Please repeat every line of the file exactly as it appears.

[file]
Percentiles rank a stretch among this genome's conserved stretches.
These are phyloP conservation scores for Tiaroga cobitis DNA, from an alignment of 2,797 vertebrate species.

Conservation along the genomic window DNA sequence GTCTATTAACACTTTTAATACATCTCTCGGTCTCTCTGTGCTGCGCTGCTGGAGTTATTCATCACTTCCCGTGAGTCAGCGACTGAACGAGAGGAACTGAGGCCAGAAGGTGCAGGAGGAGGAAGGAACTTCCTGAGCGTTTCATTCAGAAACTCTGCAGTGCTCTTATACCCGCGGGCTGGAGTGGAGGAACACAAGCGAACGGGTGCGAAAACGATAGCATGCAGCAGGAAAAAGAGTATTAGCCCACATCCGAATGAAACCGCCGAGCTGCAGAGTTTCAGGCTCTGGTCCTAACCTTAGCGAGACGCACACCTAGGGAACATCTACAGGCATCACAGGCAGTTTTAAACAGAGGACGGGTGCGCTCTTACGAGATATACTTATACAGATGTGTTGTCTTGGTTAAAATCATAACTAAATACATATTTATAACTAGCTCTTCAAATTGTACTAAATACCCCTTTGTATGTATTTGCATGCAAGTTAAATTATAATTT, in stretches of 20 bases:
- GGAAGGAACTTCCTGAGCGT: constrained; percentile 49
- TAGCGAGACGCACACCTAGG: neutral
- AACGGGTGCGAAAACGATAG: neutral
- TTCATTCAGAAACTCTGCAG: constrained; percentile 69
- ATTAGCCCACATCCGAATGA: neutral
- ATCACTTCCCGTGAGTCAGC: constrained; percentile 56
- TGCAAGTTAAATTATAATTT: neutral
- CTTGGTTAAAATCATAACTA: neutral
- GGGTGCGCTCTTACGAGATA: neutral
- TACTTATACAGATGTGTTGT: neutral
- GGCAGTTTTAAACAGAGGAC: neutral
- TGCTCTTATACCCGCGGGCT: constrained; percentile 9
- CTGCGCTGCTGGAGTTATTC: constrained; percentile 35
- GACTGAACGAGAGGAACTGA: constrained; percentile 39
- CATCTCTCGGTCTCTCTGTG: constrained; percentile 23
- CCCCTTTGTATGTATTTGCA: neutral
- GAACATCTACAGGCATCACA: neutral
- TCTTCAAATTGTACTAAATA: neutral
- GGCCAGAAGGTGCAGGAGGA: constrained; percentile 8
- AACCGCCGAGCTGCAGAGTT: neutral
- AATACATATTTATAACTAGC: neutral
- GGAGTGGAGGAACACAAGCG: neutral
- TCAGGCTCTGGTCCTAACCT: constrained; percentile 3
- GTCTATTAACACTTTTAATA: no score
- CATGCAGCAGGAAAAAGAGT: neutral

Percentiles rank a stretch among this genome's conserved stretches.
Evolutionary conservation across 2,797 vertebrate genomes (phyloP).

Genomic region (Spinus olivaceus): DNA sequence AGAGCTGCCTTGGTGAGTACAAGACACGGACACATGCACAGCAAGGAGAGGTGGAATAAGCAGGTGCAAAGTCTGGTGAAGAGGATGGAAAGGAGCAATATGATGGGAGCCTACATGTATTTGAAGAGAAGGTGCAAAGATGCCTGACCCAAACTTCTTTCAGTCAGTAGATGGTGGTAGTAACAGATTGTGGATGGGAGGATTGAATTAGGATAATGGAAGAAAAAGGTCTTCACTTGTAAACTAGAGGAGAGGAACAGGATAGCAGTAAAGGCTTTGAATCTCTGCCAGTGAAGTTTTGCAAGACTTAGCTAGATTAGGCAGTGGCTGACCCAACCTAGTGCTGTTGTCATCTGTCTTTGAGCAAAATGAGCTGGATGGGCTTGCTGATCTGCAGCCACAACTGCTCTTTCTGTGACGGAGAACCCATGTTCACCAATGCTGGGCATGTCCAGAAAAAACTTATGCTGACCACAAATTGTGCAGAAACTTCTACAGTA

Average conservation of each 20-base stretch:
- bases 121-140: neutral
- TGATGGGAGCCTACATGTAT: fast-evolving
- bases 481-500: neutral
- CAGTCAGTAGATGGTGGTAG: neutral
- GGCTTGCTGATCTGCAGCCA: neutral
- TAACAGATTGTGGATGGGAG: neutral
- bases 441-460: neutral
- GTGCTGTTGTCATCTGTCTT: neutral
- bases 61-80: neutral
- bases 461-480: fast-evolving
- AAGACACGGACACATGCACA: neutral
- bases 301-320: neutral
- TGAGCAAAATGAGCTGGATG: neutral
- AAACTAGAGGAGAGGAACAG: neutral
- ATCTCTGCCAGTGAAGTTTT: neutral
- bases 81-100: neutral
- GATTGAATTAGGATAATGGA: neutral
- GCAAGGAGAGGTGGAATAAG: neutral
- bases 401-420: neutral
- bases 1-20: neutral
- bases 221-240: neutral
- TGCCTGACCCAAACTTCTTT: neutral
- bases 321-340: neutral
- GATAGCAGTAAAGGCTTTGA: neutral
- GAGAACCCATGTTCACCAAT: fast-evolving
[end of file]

Percentiles rank a stretch among this genome's conserved stretches.
These are phyloP conservation scores for Tiaroga cobitis DNA, from an alignment of 2,797 vertebrate species.

Conservation along the genomic window DNA sequence GTCTATTAACACTTTTAATACATCTCTCGGTCTCTCTGTGCTGCGCTGCTGGAGTTATTCATCACTTCCCGTGAGTCAGCGACTGAACGAGAGGAACTGAGGCCAGAAGGTGCAGGAGGAGGAAGGAACTTCCTGAGCGTTTCATTCAGAAACTCTGCAGTGCTCTTATACCCGCGGGCTGGAGTGGAGGAACACAAGCGAACGGGTGCGAAAACGATAGCATGCAGCAGGAAAAAGAGTATTAGCCCACATCCGAATGAAACCGCCGAGCTGCAGAGTTTCAGGCTCTGGTCCTAACCTTAGCGAGACGCACACCTAGGGAACATCTACAGGCATCACAGGCAGTTTTAAACAGAGGACGGGTGCGCTCTTACGAGATATACTTATACAGATGTGTTGTCTTGGTTAAAATCATAACTAAATACATATTTATAACTAGCTCTTCAAATTGTACTAAATACCCCTTTGTATGTATTTGCATGCAAGTTAAATTATAATTT, in stretches of 20 bases:
- GGAAGGAACTTCCTGAGCGT: constrained; percentile 49
- TAGCGAGACGCACACCTAGG: neutral
- AACGGGTGCGAAAACGATAG: neutral
- TTCATTCAGAAACTCTGCAG: constrained; percentile 69
- ATTAGCCCACATCCGAATGA: neutral
- ATCACTTCCCGTGAGTCAGC: constrained; percentile 56
- TGCAAGTTAAATTATAATTT: neutral
- CTTGGTTAAAATCATAACTA: neutral
- GGGTGCGCTCTTACGAGATA: neutral
- TACTTATACAGATGTGTTGT: neutral
- GGCAGTTTTAAACAGAGGAC: neutral
- TGCTCTTATACCCGCGGGCT: constrained; percentile 9
- CTGCGCTGCTGGAGTTATTC: constrained; percentile 35
- GACTGAACGAGAGGAACTGA: constrained; percentile 39
- CATCTCTCGGTCTCTCTGTG: constrained; percentile 23
- CCCCTTTGTATGTATTTGCA: neutral
- GAACATCTACAGGCATCACA: neutral
- TCTTCAAATTGTACTAAATA: neutral
- GGCCAGAAGGTGCAGGAGGA: constrained; percentile 8
- AACCGCCGAGCTGCAGAGTT: neutral
- AATACATATTTATAACTAGC: neutral
- GGAGTGGAGGAACACAAGCG: neutral
- TCAGGCTCTGGTCCTAACCT: constrained; percentile 3
- GTCTATTAACACTTTTAATA: no score
- CATGCAGCAGGAAAAAGAGT: neutral

Percentiles rank a stretch among this genome's conserved stretches.
Evolutionary conservation across 2,797 vertebrate genomes (phyloP).

Genomic region (Spinus olivaceus): DNA sequence AGAGCTGCCTTGGTGAGTACAAGACACGGACACATGCACAGCAAGGAGAGGTGGAATAAGCAGGTGCAAAGTCTGGTGAAGAGGATGGAAAGGAGCAATATGATGGGAGCCTACATGTATTTGAAGAGAAGGTGCAAAGATGCCTGACCCAAACTTCTTTCAGTCAGTAGATGGTGGTAGTAACAGATTGTGGATGGGAGGATTGAATTAGGATAATGGAAGAAAAAGGTCTTCACTTGTAAACTAGAGGAGAGGAACAGGATAGCAGTAAAGGCTTTGAATCTCTGCCAGTGAAGTTTTGCAAGACTTAGCTAGATTAGGCAGTGGCTGACCCAACCTAGTGCTGTTGTCATCTGTCTTTGAGCAAAATGAGCTGGATGGGCTTGCTGATCTGCAGCCACAACTGCTCTTTCTGTGACGGAGAACCCATGTTCACCAATGCTGGGCATGTCCAGAAAAAACTTATGCTGACCACAAATTGTGCAGAAACTTCTACAGTA

Average conservation of each 20-base stretch:
- bases 121-140: neutral
- TGATGGGAGCCTACATGTAT: fast-evolving
- bases 481-500: neutral
- CAGTCAGTAGATGGTGGTAG: neutral
- GGCTTGCTGATCTGCAGCCA: neutral
- TAACAGATTGTGGATGGGAG: neutral
- bases 441-460: neutral
- GTGCTGTTGTCATCTGTCTT: neutral
- bases 61-80: neutral
- bases 461-480: fast-evolving
- AAGACACGGACACATGCACA: neutral
- bases 301-320: neutral
- TGAGCAAAATGAGCTGGATG: neutral
- AAACTAGAGGAGAGGAACAG: neutral
- ATCTCTGCCAGTGAAGTTTT: neutral
- bases 81-100: neutral
- GATTGAATTAGGATAATGGA: neutral
- GCAAGGAGAGGTGGAATAAG: neutral
- bases 401-420: neutral
- bases 1-20: neutral
- bases 221-240: neutral
- TGCCTGACCCAAACTTCTTT: neutral
- bases 321-340: neutral
- GATAGCAGTAAAGGCTTTGA: neutral
- GAGAACCCATGTTCACCAAT: fast-evolving